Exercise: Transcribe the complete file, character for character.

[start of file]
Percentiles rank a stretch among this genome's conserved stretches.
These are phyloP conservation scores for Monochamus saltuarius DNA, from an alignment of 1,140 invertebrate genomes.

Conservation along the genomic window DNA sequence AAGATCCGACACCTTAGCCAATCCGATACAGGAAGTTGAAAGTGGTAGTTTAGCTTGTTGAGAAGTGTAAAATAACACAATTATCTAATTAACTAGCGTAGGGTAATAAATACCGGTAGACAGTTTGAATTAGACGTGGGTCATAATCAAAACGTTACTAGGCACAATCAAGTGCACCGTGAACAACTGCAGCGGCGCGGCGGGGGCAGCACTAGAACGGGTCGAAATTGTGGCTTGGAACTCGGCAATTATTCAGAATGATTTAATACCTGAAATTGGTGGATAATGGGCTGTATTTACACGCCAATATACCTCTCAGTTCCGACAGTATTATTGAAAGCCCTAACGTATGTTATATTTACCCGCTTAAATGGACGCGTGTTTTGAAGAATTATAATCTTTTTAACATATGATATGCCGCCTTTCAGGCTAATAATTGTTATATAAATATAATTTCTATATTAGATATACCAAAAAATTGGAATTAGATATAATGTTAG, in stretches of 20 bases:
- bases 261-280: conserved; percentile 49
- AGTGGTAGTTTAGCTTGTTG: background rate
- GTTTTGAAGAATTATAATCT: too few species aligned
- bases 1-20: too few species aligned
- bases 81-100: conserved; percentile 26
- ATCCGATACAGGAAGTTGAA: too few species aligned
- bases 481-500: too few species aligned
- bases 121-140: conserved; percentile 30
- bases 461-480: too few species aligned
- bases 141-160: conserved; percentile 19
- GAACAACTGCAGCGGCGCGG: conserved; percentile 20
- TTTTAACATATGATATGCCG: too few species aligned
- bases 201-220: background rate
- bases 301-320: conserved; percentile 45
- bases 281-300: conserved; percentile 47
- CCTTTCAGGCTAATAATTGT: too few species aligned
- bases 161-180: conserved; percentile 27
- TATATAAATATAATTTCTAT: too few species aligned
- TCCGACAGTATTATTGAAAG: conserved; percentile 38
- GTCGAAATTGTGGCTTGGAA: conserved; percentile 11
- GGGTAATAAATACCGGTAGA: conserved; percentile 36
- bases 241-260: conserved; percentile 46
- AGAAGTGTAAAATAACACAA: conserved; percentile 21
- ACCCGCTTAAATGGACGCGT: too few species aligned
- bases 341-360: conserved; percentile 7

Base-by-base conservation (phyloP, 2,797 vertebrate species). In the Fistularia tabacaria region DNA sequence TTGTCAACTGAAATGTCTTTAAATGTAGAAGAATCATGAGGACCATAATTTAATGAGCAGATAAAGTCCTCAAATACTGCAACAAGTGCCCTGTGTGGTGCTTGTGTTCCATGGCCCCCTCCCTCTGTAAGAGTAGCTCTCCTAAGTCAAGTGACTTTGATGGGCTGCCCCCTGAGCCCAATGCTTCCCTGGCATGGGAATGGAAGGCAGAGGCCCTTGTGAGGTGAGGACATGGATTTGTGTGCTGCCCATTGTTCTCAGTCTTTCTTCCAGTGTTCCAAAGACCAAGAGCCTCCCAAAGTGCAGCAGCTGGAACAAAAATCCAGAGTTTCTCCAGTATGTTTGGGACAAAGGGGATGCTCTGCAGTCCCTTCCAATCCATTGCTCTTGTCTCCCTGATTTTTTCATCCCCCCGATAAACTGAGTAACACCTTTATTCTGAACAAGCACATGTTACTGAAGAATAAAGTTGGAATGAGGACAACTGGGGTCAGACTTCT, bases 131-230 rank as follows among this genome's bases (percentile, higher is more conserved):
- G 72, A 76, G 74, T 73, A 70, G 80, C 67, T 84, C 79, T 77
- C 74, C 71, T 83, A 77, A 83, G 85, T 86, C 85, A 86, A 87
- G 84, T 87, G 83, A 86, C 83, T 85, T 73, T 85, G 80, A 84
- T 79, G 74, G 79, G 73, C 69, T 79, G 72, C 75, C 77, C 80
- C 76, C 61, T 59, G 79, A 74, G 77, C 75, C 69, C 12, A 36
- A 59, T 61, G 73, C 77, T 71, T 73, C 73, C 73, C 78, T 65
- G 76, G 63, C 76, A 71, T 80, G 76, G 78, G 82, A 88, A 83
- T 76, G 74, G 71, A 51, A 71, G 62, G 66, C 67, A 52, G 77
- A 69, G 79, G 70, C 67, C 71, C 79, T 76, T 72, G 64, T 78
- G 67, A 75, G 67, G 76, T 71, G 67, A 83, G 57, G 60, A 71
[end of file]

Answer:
Percentiles rank a stretch among this genome's conserved stretches.
These are phyloP conservation scores for Monochamus saltuarius DNA, from an alignment of 1,140 invertebrate genomes.

Conservation along the genomic window DNA sequence AAGATCCGACACCTTAGCCAATCCGATACAGGAAGTTGAAAGTGGTAGTTTAGCTTGTTGAGAAGTGTAAAATAACACAATTATCTAATTAACTAGCGTAGGGTAATAAATACCGGTAGACAGTTTGAATTAGACGTGGGTCATAATCAAAACGTTACTAGGCACAATCAAGTGCACCGTGAACAACTGCAGCGGCGCGGCGGGGGCAGCACTAGAACGGGTCGAAATTGTGGCTTGGAACTCGGCAATTATTCAGAATGATTTAATACCTGAAATTGGTGGATAATGGGCTGTATTTACACGCCAATATACCTCTCAGTTCCGACAGTATTATTGAAAGCCCTAACGTATGTTATATTTACCCGCTTAAATGGACGCGTGTTTTGAAGAATTATAATCTTTTTAACATATGATATGCCGCCTTTCAGGCTAATAATTGTTATATAAATATAATTTCTATATTAGATATACCAAAAAATTGGAATTAGATATAATGTTAG, in stretches of 20 bases:
- bases 261-280: conserved; percentile 49
- AGTGGTAGTTTAGCTTGTTG: background rate
- GTTTTGAAGAATTATAATCT: too few species aligned
- bases 1-20: too few species aligned
- bases 81-100: conserved; percentile 26
- ATCCGATACAGGAAGTTGAA: too few species aligned
- bases 481-500: too few species aligned
- bases 121-140: conserved; percentile 30
- bases 461-480: too few species aligned
- bases 141-160: conserved; percentile 19
- GAACAACTGCAGCGGCGCGG: conserved; percentile 20
- TTTTAACATATGATATGCCG: too few species aligned
- bases 201-220: background rate
- bases 301-320: conserved; percentile 45
- bases 281-300: conserved; percentile 47
- CCTTTCAGGCTAATAATTGT: too few species aligned
- bases 161-180: conserved; percentile 27
- TATATAAATATAATTTCTAT: too few species aligned
- TCCGACAGTATTATTGAAAG: conserved; percentile 38
- GTCGAAATTGTGGCTTGGAA: conserved; percentile 11
- GGGTAATAAATACCGGTAGA: conserved; percentile 36
- bases 241-260: conserved; percentile 46
- AGAAGTGTAAAATAACACAA: conserved; percentile 21
- ACCCGCTTAAATGGACGCGT: too few species aligned
- bases 341-360: conserved; percentile 7

Base-by-base conservation (phyloP, 2,797 vertebrate species). In the Fistularia tabacaria region DNA sequence TTGTCAACTGAAATGTCTTTAAATGTAGAAGAATCATGAGGACCATAATTTAATGAGCAGATAAAGTCCTCAAATACTGCAACAAGTGCCCTGTGTGGTGCTTGTGTTCCATGGCCCCCTCCCTCTGTAAGAGTAGCTCTCCTAAGTCAAGTGACTTTGATGGGCTGCCCCCTGAGCCCAATGCTTCCCTGGCATGGGAATGGAAGGCAGAGGCCCTTGTGAGGTGAGGACATGGATTTGTGTGCTGCCCATTGTTCTCAGTCTTTCTTCCAGTGTTCCAAAGACCAAGAGCCTCCCAAAGTGCAGCAGCTGGAACAAAAATCCAGAGTTTCTCCAGTATGTTTGGGACAAAGGGGATGCTCTGCAGTCCCTTCCAATCCATTGCTCTTGTCTCCCTGATTTTTTCATCCCCCCGATAAACTGAGTAACACCTTTATTCTGAACAAGCACATGTTACTGAAGAATAAAGTTGGAATGAGGACAACTGGGGTCAGACTTCT, bases 131-230 rank as follows among this genome's bases (percentile, higher is more conserved):
- G 72, A 76, G 74, T 73, A 70, G 80, C 67, T 84, C 79, T 77
- C 74, C 71, T 83, A 77, A 83, G 85, T 86, C 85, A 86, A 87
- G 84, T 87, G 83, A 86, C 83, T 85, T 73, T 85, G 80, A 84
- T 79, G 74, G 79, G 73, C 69, T 79, G 72, C 75, C 77, C 80
- C 76, C 61, T 59, G 79, A 74, G 77, C 75, C 69, C 12, A 36
- A 59, T 61, G 73, C 77, T 71, T 73, C 73, C 73, C 78, T 65
- G 76, G 63, C 76, A 71, T 80, G 76, G 78, G 82, A 88, A 83
- T 76, G 74, G 71, A 51, A 71, G 62, G 66, C 67, A 52, G 77
- A 69, G 79, G 70, C 67, C 71, C 79, T 76, T 72, G 64, T 78
- G 67, A 75, G 67, G 76, T 71, G 67, A 83, G 57, G 60, A 71